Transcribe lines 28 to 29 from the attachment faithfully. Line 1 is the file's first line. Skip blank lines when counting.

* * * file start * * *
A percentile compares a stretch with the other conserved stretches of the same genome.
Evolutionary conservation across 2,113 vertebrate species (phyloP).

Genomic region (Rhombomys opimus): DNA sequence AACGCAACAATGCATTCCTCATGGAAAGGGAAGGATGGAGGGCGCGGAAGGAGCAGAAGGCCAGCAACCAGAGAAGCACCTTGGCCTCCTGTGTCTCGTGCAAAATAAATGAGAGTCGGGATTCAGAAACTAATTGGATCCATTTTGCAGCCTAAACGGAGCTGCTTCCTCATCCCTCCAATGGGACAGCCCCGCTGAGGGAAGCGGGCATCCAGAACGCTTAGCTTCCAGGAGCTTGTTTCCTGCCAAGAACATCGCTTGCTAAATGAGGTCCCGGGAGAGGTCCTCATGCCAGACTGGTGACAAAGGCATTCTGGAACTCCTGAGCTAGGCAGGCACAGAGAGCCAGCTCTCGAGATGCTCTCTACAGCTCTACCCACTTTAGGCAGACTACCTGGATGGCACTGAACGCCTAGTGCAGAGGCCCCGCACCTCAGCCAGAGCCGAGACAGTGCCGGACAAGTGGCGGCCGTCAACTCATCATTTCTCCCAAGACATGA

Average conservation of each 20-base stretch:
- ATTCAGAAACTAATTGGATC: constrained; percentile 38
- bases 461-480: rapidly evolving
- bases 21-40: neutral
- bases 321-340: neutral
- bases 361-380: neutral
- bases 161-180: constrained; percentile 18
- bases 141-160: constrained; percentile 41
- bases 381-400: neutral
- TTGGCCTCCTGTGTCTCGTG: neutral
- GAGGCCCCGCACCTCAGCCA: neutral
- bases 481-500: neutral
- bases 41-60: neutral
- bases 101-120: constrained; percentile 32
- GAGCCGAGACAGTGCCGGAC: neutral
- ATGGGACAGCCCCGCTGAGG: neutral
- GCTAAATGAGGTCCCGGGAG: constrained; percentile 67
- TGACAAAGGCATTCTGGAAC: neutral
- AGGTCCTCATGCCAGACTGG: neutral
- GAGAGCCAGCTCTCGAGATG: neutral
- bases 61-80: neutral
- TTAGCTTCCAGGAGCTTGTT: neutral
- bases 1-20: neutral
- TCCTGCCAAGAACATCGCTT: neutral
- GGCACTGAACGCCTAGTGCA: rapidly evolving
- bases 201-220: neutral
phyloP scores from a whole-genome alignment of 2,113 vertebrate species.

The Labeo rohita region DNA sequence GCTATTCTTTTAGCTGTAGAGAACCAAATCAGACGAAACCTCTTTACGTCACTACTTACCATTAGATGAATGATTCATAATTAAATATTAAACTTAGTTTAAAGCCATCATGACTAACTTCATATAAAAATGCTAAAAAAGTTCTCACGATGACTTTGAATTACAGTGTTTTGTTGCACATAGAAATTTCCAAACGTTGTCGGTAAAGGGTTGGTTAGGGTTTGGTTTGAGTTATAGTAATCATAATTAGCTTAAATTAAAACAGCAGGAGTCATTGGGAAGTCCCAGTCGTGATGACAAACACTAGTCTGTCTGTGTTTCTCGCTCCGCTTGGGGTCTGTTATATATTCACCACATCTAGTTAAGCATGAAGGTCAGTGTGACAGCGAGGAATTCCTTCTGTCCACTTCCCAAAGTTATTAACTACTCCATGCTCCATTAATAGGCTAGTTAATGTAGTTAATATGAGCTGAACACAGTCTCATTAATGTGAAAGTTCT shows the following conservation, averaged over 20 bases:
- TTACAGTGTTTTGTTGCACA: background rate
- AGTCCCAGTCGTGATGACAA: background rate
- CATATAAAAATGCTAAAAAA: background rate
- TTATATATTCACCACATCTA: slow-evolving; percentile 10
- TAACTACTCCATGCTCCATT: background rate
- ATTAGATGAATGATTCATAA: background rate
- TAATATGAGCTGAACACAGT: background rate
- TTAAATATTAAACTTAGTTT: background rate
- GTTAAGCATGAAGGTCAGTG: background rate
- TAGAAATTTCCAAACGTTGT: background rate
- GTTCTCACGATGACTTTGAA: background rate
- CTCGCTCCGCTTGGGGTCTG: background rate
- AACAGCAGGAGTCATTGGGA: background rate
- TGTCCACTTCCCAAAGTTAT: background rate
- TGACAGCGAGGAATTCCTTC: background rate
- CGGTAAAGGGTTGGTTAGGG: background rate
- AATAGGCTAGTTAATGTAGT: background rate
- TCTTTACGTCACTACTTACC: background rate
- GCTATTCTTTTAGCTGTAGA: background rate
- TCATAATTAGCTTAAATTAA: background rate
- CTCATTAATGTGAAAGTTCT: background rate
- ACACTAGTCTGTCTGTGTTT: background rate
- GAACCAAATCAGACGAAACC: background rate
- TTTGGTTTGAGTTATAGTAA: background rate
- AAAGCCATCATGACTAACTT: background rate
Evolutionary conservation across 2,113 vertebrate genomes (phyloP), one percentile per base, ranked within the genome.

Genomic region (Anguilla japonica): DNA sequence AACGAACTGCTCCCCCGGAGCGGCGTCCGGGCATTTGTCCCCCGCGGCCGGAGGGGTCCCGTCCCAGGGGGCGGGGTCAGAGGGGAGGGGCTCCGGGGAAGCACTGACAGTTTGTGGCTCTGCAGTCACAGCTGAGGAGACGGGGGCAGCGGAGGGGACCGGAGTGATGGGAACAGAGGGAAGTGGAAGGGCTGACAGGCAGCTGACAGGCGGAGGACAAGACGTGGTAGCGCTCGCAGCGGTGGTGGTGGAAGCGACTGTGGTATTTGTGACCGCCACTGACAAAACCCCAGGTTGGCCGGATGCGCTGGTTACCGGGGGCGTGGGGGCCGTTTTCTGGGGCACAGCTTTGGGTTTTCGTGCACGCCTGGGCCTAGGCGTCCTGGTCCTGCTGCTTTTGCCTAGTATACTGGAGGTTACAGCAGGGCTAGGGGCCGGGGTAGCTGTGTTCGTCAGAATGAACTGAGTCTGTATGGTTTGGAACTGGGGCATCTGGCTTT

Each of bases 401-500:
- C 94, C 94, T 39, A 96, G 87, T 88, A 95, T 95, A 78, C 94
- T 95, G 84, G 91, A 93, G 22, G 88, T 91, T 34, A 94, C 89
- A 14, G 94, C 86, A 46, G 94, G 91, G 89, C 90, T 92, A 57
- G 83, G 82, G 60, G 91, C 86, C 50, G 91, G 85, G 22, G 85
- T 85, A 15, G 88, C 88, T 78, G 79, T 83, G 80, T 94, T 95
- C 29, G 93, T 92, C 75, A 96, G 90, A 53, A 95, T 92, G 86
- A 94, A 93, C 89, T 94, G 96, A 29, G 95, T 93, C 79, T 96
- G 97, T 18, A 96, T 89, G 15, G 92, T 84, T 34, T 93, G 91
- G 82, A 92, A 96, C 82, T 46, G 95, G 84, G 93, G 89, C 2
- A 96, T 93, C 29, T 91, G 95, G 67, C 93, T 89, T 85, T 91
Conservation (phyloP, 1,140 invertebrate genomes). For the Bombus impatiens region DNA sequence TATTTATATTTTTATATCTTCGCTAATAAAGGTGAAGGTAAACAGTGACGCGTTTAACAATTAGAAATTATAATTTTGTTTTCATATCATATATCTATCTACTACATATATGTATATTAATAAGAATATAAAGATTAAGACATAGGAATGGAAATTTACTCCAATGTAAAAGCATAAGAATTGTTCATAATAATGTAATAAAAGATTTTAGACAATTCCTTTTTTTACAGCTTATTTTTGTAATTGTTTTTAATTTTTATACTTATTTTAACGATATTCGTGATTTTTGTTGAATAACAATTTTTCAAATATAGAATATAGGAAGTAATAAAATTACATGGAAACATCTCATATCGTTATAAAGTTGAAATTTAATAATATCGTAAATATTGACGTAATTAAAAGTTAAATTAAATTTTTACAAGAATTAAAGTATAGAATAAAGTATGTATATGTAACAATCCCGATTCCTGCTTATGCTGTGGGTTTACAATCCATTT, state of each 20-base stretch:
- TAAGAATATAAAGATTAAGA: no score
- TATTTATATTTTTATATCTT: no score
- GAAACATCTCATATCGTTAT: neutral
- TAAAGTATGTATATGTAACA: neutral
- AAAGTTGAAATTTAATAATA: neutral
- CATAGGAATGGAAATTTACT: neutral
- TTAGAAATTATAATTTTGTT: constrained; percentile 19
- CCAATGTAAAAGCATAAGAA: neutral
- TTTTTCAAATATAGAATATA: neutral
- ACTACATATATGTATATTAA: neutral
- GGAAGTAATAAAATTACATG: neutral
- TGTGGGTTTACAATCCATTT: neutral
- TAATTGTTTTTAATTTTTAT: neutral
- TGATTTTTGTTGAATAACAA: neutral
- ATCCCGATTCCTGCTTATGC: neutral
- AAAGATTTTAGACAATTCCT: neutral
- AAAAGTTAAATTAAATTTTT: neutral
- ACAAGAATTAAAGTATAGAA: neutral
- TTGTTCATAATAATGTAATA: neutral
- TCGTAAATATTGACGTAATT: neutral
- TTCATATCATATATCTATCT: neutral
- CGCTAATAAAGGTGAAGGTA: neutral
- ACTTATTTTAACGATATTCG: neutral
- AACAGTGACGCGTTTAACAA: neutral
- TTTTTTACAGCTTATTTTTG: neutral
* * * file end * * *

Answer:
- GGCACTGAACGCCTAGTGCA: rapidly evolving
- bases 201-220: neutral